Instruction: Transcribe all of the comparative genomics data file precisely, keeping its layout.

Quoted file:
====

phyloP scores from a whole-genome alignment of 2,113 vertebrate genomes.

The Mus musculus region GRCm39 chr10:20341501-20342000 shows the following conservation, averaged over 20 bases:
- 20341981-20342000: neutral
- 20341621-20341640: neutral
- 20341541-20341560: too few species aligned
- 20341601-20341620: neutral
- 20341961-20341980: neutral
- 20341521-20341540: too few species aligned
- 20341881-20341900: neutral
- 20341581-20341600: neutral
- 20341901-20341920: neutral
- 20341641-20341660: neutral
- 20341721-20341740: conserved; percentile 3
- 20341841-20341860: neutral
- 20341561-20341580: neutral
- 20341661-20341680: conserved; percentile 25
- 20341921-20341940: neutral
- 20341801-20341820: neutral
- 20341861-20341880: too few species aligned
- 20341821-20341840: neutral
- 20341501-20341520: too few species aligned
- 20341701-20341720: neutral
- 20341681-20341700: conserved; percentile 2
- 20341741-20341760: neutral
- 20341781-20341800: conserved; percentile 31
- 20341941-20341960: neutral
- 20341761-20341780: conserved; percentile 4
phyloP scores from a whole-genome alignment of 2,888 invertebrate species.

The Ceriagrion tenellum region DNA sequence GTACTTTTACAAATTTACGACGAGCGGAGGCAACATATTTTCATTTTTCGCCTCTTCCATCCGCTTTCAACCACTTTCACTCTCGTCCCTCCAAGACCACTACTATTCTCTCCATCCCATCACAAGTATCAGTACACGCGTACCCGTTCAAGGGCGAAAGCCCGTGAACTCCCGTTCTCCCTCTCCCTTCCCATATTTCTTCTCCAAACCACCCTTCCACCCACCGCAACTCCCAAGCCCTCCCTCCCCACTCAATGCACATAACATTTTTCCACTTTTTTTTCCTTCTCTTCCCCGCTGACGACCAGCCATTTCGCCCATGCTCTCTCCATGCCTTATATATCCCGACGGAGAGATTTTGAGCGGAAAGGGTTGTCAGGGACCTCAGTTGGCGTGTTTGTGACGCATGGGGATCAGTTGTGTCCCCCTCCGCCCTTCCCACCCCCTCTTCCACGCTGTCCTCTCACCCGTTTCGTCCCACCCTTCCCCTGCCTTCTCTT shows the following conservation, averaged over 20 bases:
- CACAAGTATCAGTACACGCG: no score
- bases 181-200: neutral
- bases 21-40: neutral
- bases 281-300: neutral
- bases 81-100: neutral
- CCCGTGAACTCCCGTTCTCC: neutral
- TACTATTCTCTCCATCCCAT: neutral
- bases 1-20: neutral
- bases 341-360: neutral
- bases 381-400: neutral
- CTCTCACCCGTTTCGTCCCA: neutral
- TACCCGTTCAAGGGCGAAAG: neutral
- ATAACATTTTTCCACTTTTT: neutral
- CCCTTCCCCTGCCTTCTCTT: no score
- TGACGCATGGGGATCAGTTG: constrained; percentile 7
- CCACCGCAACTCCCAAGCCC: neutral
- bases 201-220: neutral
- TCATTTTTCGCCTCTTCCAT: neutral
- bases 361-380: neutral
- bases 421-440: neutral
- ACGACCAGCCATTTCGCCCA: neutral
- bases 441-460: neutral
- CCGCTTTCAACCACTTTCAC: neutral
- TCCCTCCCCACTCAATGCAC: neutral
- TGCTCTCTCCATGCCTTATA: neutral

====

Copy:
phyloP scores from a whole-genome alignment of 2,113 vertebrate genomes.

The Mus musculus region GRCm39 chr10:20341501-20342000 shows the following conservation, averaged over 20 bases:
- 20341981-20342000: neutral
- 20341621-20341640: neutral
- 20341541-20341560: too few species aligned
- 20341601-20341620: neutral
- 20341961-20341980: neutral
- 20341521-20341540: too few species aligned
- 20341881-20341900: neutral
- 20341581-20341600: neutral
- 20341901-20341920: neutral
- 20341641-20341660: neutral
- 20341721-20341740: conserved; percentile 3
- 20341841-20341860: neutral
- 20341561-20341580: neutral
- 20341661-20341680: conserved; percentile 25
- 20341921-20341940: neutral
- 20341801-20341820: neutral
- 20341861-20341880: too few species aligned
- 20341821-20341840: neutral
- 20341501-20341520: too few species aligned
- 20341701-20341720: neutral
- 20341681-20341700: conserved; percentile 2
- 20341741-20341760: neutral
- 20341781-20341800: conserved; percentile 31
- 20341941-20341960: neutral
- 20341761-20341780: conserved; percentile 4
phyloP scores from a whole-genome alignment of 2,888 invertebrate species.

The Ceriagrion tenellum region DNA sequence GTACTTTTACAAATTTACGACGAGCGGAGGCAACATATTTTCATTTTTCGCCTCTTCCATCCGCTTTCAACCACTTTCACTCTCGTCCCTCCAAGACCACTACTATTCTCTCCATCCCATCACAAGTATCAGTACACGCGTACCCGTTCAAGGGCGAAAGCCCGTGAACTCCCGTTCTCCCTCTCCCTTCCCATATTTCTTCTCCAAACCACCCTTCCACCCACCGCAACTCCCAAGCCCTCCCTCCCCACTCAATGCACATAACATTTTTCCACTTTTTTTTCCTTCTCTTCCCCGCTGACGACCAGCCATTTCGCCCATGCTCTCTCCATGCCTTATATATCCCGACGGAGAGATTTTGAGCGGAAAGGGTTGTCAGGGACCTCAGTTGGCGTGTTTGTGACGCATGGGGATCAGTTGTGTCCCCCTCCGCCCTTCCCACCCCCTCTTCCACGCTGTCCTCTCACCCGTTTCGTCCCACCCTTCCCCTGCCTTCTCTT shows the following conservation, averaged over 20 bases:
- CACAAGTATCAGTACACGCG: no score
- bases 181-200: neutral
- bases 21-40: neutral
- bases 281-300: neutral
- bases 81-100: neutral
- CCCGTGAACTCCCGTTCTCC: neutral
- TACTATTCTCTCCATCCCAT: neutral
- bases 1-20: neutral
- bases 341-360: neutral
- bases 381-400: neutral
- CTCTCACCCGTTTCGTCCCA: neutral
- TACCCGTTCAAGGGCGAAAG: neutral
- ATAACATTTTTCCACTTTTT: neutral
- CCCTTCCCCTGCCTTCTCTT: no score
- TGACGCATGGGGATCAGTTG: constrained; percentile 7
- CCACCGCAACTCCCAAGCCC: neutral
- bases 201-220: neutral
- TCATTTTTCGCCTCTTCCAT: neutral
- bases 361-380: neutral
- bases 421-440: neutral
- ACGACCAGCCATTTCGCCCA: neutral
- bases 441-460: neutral
- CCGCTTTCAACCACTTTCAC: neutral
- TCCCTCCCCACTCAATGCAC: neutral
- TGCTCTCTCCATGCCTTATA: neutral